The Philippine petrochemical industry centers on the manufacture of plastic and other related materials, and provides essential input requirements for the agricultural and industrial sectors of the country. Thus, the position of the petrochemical industry as an essential contributor to the overall growth of our country's economy easily makes the information sought a matter of public concern or interest.

The second requisite is that the information requested must not be excluded by law from the constitutional guarantee. In that regard, the Court has already declared that the constitutional guarantee of the people's right to information does not cover national security matters and intelligence information, trade secrets and banking transactions and criminal matters.[25] Equally excluded from coverage of the constitutional guarantee are diplomatic correspondence, closed-door Cabinet meeting and executive sessions of either house of Congress, as well as the internal deliberations of the Supreme Court.[26] In Chavez v. Public Estates Authority,[27] the Court has ruled that the right to information does not extend to matters acknowledged as "privileged information under the separation of powers," which include "Presidential conversations, correspondences, or discussions during closed-door Cabinet meetings."[28] Likewise exempted from the right to information are "information on military and diplomatic secrets, information affecting national security, and information on investigations of crimes by law enforcement agencies before the prosecution of the accused."[29]

The respondents claim exemption on the ground that the May 23, 2005 meeting was classified as a closed-door Cabinet meeting by virtue of the committee's composition and the nature of its mandate dealing with matters of foreign affairs, trade and policy-making. They assert that the information withheld was within the scope of the exemption from disclosure because the CTRM meetings were directly related to the exercise of the sovereign prerogative of the President as the Head of State in the conduct of foreign affairs and the regulation of trade, as provided in Section 3 (a) of Rule IV of the Rules Implementing R.A. No. 6713.[30]

The authority of the CTRM as the advisory body of the President and the NEDA is set forth in E.O. No. 230, series of 1987 (Reorganization Act of the National Economic and Development Authority), to wit:
SECTION 6. National Economic and Development Authority Inter-agency Committees. - To assist the NEDA Board in the performance ol its functions, there are hereby created the following committees which shall nereafter be under the direct control of the NEDA Board and shall submit all their recommendations to the President for approval on matters involving their respective concerns. The Chairman of these committees shall be designated by the President. The NEDA Board shall likewise determine where the technical staff of the said committees shall be based.

x x x x

(e) Committee on Tariff and Related Matters (TRM) - The TRM to be composed of the Director-General of the National Economic and Development Authority Secretariat, the Executive Secretary, the Secretaries of Trade and Industry, Foreign Affairs, Agriculture, Environment and Natural Resources and of Budget and Management, the Governor of the Central Bank and the Chairman of the Tariff Commission shall have the following functions:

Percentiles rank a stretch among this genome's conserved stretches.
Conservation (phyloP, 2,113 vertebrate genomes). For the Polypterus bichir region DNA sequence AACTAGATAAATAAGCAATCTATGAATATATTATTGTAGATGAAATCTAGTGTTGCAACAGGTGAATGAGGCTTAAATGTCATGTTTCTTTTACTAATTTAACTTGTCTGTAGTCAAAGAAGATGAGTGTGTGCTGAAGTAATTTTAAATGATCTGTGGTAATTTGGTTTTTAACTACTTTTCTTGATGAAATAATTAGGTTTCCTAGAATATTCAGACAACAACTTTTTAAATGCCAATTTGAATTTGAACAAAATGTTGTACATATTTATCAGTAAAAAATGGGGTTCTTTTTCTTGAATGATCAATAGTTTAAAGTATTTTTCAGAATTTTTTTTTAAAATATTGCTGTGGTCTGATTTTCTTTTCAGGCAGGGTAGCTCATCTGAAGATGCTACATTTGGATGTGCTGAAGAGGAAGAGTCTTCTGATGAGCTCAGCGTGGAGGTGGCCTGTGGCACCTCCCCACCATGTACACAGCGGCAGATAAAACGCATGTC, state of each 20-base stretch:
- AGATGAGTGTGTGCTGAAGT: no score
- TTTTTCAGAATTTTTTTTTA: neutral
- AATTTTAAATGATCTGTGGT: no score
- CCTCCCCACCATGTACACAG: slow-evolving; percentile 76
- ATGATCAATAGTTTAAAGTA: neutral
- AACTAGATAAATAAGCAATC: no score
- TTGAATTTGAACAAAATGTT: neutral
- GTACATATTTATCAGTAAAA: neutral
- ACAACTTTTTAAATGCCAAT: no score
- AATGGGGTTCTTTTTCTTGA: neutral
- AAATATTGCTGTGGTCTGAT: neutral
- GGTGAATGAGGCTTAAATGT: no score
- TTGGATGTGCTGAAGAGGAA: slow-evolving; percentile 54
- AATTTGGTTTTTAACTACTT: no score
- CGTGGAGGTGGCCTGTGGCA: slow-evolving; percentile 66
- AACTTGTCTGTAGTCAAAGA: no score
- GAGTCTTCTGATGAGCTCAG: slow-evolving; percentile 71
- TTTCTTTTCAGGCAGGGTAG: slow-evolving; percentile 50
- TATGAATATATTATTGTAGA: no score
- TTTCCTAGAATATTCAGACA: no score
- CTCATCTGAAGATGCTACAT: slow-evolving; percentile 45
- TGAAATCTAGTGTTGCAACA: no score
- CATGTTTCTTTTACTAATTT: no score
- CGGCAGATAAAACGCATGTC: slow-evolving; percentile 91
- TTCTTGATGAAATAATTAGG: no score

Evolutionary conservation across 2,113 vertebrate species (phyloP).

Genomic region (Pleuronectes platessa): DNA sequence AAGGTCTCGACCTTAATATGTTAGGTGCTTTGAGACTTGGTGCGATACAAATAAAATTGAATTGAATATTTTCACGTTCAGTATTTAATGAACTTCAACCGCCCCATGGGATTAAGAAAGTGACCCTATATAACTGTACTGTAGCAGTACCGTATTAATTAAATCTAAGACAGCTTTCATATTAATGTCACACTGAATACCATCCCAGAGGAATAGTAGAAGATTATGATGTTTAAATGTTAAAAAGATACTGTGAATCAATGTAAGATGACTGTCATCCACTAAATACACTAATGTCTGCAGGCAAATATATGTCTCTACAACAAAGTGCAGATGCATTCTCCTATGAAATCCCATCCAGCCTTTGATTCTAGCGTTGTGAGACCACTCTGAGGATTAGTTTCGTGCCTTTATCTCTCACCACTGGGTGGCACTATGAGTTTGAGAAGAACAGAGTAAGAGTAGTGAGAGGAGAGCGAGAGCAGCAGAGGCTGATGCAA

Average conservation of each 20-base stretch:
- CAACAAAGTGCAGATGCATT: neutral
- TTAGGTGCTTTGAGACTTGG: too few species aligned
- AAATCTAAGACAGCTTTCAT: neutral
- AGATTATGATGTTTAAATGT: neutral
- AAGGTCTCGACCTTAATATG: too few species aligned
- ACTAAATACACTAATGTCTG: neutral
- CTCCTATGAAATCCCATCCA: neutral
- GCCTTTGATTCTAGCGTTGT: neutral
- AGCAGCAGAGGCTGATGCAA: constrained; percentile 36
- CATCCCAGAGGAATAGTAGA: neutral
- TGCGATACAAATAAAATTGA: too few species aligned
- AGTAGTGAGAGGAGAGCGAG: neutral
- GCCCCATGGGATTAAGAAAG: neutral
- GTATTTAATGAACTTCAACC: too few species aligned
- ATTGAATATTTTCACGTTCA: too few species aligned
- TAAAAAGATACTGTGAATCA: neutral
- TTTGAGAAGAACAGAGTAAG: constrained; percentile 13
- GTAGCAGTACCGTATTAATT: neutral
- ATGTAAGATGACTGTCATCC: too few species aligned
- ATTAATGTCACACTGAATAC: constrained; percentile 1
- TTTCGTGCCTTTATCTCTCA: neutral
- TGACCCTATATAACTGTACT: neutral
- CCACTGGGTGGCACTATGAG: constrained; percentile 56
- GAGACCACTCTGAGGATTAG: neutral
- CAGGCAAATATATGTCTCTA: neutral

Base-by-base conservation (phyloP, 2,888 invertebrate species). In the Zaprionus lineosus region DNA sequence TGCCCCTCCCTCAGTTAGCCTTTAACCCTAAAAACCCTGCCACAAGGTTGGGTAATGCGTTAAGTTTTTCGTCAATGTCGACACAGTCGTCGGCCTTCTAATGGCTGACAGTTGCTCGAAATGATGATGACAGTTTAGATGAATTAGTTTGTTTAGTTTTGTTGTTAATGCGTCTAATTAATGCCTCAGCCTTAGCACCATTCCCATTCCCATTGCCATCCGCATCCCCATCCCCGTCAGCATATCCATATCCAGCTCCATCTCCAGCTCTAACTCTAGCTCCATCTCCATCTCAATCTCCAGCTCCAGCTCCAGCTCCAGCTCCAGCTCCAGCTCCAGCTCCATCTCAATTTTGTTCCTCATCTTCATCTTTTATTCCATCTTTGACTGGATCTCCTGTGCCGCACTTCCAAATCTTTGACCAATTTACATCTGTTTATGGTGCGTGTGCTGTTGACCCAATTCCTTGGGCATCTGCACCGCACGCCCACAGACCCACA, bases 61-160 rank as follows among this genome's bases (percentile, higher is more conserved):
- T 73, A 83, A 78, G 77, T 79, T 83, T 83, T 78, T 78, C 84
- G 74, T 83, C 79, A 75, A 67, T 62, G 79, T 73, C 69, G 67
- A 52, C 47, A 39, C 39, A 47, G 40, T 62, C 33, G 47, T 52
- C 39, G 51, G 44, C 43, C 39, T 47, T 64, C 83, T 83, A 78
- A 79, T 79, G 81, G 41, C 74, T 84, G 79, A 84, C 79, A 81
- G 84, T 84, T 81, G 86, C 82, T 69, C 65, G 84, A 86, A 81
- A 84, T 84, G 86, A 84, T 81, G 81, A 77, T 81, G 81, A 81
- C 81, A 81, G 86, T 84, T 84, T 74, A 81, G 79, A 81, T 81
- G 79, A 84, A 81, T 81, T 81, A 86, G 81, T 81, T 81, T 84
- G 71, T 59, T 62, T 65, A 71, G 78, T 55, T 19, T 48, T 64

(i) Advise the President and the NEDA Board on tariff and related matters, and on the effects on the country of various international developments;

(ii) Coordinate agency positions and recommend national positions for international economic negotiations;

(iii) Recommend to the President a continuous rationalization program for the country's tariff structure. (underlining supplied)
The respondents are correct. It is always necessary, given the highly important and complex powers to fix tariff rates vested in the President,[31] that the recommendations submitted for the President's consideration be well-thought out and well-deliberated. The Court has expressly recognized in Chavez v. Public Estates Authority[32] that "a frank exchange of exploratory ideas and assessments, free from the glare of publicity and pressure by interested parties, is essential to protect the independence of decision-making of those tasked to exercise Presidential, Legislative and Judicial power." In Almonte v. Vasquez[33] the Court has stressed the need for confidentiality and privacy, stating thusly: "A President and those who assist him must be free to explore alternatives in the process of shaping policies and making decisions and to do so in a way many would be unwilling to express except privately."[34] Without doubt, therefore, ensuring and promoting the free exchange of ideas among the members of the committee tasked to give tariff recommendations to the President were truly imperative.

Every claim of exemption, being a limitation on a right constitutionally granted to the people, is liberally construed in favor of disclosure and strictly against the claim of confidentiality. However, the claim of privilege as a cause for exemption from the obligation to disclose information must be clearly asserted by specifying the grounds for the exemption.[35] In case of denial of access to the information, it is the government agency concerned that has the burden of showing that the information sought to be obtained is not a matter of public concern, or that the same is exempted from the coverage of the constitutional guarantee.[36] We reiterate, therefore, that the burden has been well discharged herein.